February 17, 2012

More eating and drinking in Seattle

Who says you don't eat well on tour? Seattle treated us damn nice, and now we're here in Portland, eating our hearts out as well. Good thing we're on the nightly dance party diet...

Above: a beautiful brunch at the aforementioned The Fat Hen in Ballard. The pastries are beautiful, the baked eggs divine, and I had the best eggs florentine here in recent memory. It really makes the most of the gray Seattle light, which saturates the world in very nice ways.

Other exquisite eating: 
Sitka & Spruce: In Melrose Market in Capitol Hill, a string of 8-10 businesses (butcher, wine shop, wine bar, flower shop, and this restaurant in the back) that are basically like being in some food fiend's glorified loft. It's hard to communicate quite how beautiful this space is, but the entire structure is a renovated all-wood former autobody shop -- cavernous but cabin-y at the same time. Our dining experience took place at the foot of a 30 foot massive wood table with candles glowing, tiny vases of flowers skirting the surface and a giant burning fireplace at the far end. We didn't actually eat the "regular" menu -- on Monday night's only they have traditional Mexican food prepared by the "Malafacha" family. And it is just phenomenal. If we had one more night in Seattle I'd demand going back to eat the daily menu, which feels so much more inventive to me than what's going on with food in NYC (someone prove me wrong). Anyhow: if you're in Seattle: go here.

Next up: 
On Tuesday night we had our Girl Walk screening with guest chef Matt Costello who came in from Whidbey Island, where he's the chef and GM of the Inn at Langley. We had no idea what to expect, but he'd sent us a five course "menu" adding that he liked to throw in some "surprise courses," and we knew he liked to describe his food as "locavore meets gastronomy."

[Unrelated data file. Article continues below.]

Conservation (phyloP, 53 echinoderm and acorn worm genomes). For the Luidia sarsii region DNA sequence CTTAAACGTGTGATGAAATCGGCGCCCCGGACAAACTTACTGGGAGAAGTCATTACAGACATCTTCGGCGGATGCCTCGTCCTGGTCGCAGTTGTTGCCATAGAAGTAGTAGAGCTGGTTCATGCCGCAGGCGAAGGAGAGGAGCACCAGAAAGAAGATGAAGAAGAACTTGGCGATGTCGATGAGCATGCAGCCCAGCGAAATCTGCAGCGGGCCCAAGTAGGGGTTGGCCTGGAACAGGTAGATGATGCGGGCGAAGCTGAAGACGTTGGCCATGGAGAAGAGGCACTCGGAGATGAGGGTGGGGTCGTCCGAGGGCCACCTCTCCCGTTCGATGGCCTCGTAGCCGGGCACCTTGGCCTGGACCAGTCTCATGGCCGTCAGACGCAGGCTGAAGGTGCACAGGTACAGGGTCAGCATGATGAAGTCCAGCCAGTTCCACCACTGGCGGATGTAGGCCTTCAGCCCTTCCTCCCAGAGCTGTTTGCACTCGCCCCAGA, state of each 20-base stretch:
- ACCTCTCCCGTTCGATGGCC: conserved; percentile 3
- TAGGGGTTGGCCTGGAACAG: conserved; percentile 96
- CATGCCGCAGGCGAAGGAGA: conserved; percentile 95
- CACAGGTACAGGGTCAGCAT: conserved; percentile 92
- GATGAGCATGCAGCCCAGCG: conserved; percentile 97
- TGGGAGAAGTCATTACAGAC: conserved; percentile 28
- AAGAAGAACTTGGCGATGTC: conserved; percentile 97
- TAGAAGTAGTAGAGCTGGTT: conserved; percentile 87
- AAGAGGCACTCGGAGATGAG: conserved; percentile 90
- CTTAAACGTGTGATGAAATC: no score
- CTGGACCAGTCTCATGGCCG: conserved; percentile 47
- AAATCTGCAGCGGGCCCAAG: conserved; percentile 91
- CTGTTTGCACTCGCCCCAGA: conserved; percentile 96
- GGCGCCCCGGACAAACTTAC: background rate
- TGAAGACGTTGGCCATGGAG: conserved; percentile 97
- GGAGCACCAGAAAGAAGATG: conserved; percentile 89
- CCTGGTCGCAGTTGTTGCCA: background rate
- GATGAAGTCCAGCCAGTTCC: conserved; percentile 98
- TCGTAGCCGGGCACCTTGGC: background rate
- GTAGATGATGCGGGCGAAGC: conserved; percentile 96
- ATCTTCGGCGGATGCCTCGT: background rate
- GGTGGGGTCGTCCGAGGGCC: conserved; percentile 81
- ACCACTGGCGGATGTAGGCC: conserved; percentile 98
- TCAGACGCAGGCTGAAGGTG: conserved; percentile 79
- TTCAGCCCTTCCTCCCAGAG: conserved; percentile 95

In short order: THIS WAS THE BEST MEAL OF MY LIFE. The event was held at Delancey in the Ballard neighborhood of Seattle, so generously donated to us by Molly Wizenberg (aka of the blog Orangette) and her talented pizzaiolo husband, Brandon.

The menu, from memory, with many ingredients left out:

  • Amuse bouche: beet meringue filled with whipped camembert and a crushed hazelnut crust + a miniature "old fashioned" cocktail inside a candied kumquat
  • Course 1, CURED: Smoked salmon frozen mousse with sweet cucumber ice, shaved cucumbers, salmon roe and coriander. Served with prosecco with crystallized basil.
  • Course 2, BAKED: Fresh pretzel roll served with goat's milk butter and radish
  • Course 3, FISH: (Perfectly) seared butter fish on chestnut puree served beside trumpet mushrooms and a "burnt onion" filled with hazelnut hollandaise and topped with a braised mini turnip. We were instructed to "burst" the onion, which released a sauce that unified the rest of the flavors on the plate.
  • Course 4: SURPRISE: A hollowed egg shell filled with pea custard, fresh peas and topped with sunchoke foam and a baby sage leaf.
  • Course 5: GAME: Rabbit and confit with roasted mustard greens and diced pumpkin. (And about 5 other sauces and textures on the plate).
  • Course 6: CHEESE: Toasted hay ice cream atop a smear of soft ripened triple cream goat cheese with sesame powder, sesame seeds and sorrel
  • Course 7, SWEET: Panna cotta with pears cooked in truffle honey and walnut sugar. Served with the essence of smoldering spruce, cinnamon and vanilla (released in smokey wafts by the chef on the table).

Matt donated this entire meal (as well as the time and talents of a staff of 6), cooked for 25 people, because our film reached him in some way that inspired him to share his own creative craft. After the meal ended, we all sat there in bafflement, putting our hands together in thunderous applause. I've worked in a handful of restaurants, and fancy ones that at, but this was truly a rare opportunity to bear witness to someone who is a master at their craft. And, ever humble, generous and kind. As Girl Walk makes it to the world, the greatest part of the whole project is the extension of so many people's kindness, and the opportunity to watch people create in their own mediums. If you are ever in the Seattle area, take the ferry to Whidbey Island to experience Matt's cooking. It may very well change your life. (See pictures from the night here).